Unit 2 - Evolutionary Patterns -- Phylogeny and Fossils - Unit 2 Evolutionary Patterns Phylogeny and Fossils Section 23.1 Reading a Phylogenetic Tree

Unit 2 - Evolutionary Patterns -- Phylogeny and Fossils -...

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Unit 2- Evolutionary Patterns – Phylogeny and Fossils: Section 23.1 – Reading a Phylogenetic Tree: Reading a Phylogenetic Tree: o Speciation can be thought of as a process of branching o Imagine what happens as this process occurs over and over in a lineage through time As species proliferate (multiply), their evolutionary relationships to one another unfold in a treelike pattern With present-day species as the tips of branches Last common ancestors indicated by the point (called a node) from which present-day species branched off o Node: The point where a branch splits Represents the common ancestor from which the descendant species diverged Phylogenetic Trees Provide Hypotheses of Evolutionary Relationships: o Phylogenetics is one of two related disciplines in systematics – the study of evolutionary and genetic relationships among organisms The other is taxonomy – the classification of organisms o Taxonomy: The aim of taxonomy is to recognize and name groups of individuals as species, and, subsequently, to group closely related species into the more inclusive taxonomic group of the genus, and so on up through the taxonomic ranks – species, genus, order, class, phylum, kingdom, domain Taxonomy provides us with a hierarchical classification of species in more and more inclusive groups, giving us a convenient way to communicate information about the features each group possesses o Phylogenetics: Aims to discover the pattern of evolutionary relatedness among groups of species or other groups by comparing their anatomical or molecular features, and to depict these relationships as a phylogenetic tree Phylogenetic tree: o A hypothesis about the evolutionary history, or phylogeny, of the species o Phylogenetic trees are hypotheses because they represent the best model, or explanation, of the relatedness of organisms on the basis of all the existing data However, as with any model or hypothesis, new data may require adjustments to the pattern of the tree o Many phylogenetic trees explore the relatedness of particular groups of individuals, populations, or species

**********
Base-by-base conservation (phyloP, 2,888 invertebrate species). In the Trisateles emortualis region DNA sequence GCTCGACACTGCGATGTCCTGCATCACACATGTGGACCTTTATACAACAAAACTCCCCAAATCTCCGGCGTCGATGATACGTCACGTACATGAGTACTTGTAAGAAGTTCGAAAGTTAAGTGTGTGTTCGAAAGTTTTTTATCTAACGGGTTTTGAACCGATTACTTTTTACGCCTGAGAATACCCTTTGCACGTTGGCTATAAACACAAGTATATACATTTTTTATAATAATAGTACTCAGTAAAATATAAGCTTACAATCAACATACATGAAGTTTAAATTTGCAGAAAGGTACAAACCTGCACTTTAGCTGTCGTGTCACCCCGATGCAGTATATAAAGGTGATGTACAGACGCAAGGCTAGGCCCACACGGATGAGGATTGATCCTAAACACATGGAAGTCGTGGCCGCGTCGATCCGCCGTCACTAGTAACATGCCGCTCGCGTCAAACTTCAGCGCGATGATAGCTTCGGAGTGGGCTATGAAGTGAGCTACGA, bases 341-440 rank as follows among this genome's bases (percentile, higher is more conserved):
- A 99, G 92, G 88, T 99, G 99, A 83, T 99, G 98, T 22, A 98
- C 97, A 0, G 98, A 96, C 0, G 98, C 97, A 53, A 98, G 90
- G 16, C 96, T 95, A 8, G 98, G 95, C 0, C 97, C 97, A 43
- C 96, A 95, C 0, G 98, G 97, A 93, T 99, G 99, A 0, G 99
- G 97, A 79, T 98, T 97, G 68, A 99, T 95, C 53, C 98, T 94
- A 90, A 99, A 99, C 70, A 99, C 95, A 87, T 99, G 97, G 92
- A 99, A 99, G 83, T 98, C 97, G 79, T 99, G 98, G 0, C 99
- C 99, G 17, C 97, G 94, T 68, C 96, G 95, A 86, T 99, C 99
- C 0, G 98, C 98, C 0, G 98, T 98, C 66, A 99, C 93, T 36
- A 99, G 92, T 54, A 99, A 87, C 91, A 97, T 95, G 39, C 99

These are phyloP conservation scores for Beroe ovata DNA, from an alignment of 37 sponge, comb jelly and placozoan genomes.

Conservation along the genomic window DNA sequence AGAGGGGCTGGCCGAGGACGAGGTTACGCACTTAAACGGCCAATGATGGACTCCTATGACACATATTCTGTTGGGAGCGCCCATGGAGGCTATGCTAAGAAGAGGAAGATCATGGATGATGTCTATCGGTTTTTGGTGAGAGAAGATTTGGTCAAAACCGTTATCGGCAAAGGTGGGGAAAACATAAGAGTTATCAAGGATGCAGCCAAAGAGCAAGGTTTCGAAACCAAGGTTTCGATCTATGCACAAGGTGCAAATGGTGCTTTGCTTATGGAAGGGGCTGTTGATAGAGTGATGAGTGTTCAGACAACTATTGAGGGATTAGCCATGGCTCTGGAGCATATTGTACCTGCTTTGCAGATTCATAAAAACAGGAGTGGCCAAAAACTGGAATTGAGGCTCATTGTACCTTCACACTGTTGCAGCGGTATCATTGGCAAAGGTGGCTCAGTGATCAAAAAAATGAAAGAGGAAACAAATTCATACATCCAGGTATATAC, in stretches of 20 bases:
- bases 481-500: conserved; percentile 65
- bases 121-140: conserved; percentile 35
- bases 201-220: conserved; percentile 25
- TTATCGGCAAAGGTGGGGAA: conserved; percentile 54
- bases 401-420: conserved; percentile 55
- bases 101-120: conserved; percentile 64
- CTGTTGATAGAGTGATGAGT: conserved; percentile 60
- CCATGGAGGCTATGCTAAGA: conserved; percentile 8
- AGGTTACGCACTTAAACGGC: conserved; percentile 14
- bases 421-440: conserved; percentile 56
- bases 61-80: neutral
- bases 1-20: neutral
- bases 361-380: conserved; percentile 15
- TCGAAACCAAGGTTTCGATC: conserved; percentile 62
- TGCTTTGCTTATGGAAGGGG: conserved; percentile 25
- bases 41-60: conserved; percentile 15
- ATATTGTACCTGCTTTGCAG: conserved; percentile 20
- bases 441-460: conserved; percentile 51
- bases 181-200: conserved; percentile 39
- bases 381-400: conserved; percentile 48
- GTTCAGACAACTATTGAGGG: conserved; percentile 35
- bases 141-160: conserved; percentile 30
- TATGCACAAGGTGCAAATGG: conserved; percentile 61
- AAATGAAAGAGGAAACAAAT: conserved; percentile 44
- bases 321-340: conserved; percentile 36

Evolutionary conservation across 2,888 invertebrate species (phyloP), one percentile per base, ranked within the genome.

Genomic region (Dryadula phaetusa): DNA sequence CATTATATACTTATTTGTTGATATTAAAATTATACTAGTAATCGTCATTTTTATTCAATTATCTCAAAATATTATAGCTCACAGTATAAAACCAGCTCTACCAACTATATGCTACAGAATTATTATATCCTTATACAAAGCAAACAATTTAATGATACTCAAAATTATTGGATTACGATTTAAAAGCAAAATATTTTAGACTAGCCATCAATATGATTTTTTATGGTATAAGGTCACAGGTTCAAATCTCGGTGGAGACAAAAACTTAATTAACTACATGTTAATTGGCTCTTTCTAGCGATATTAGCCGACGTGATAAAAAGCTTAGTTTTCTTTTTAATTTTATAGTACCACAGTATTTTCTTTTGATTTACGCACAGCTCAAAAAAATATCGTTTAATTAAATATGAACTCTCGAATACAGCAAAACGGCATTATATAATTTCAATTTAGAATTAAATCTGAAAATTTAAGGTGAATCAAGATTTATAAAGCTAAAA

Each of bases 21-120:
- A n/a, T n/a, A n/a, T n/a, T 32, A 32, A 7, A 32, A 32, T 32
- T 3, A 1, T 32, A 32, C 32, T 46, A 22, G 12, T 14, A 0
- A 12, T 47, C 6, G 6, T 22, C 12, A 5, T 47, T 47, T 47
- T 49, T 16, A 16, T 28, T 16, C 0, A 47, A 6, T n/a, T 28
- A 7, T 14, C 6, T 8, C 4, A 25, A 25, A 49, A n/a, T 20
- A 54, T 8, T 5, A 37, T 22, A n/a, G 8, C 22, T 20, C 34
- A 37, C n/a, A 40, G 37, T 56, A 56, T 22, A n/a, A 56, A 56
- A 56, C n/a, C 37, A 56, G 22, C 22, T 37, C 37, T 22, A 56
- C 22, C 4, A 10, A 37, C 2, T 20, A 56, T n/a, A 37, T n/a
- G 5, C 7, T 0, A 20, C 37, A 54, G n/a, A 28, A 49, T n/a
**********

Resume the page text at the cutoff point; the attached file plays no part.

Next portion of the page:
o At a much larger scale, universal similarities of molecular biology indicate that all living organisms are descended from a single common ancestor This means that we can attempt to build a phylogenetic tree for all species, commonly referred to as the tree of life o Figure 23.2 shows a phylogenetic tree for vertebrate animals The informal name at the end of each branch represents a group of organisms, many of them familiar We will sometimes find it useful to refer to groups of species this way, rather than name all the individual species or list the characteristics they have in common It is important, however, to remember that such named groups represent a number of member species o If, for example, we were able to zoom in on the branch labeled “frogs”, we would see that it consists of many smaller branches, each representing a distinct species of frog

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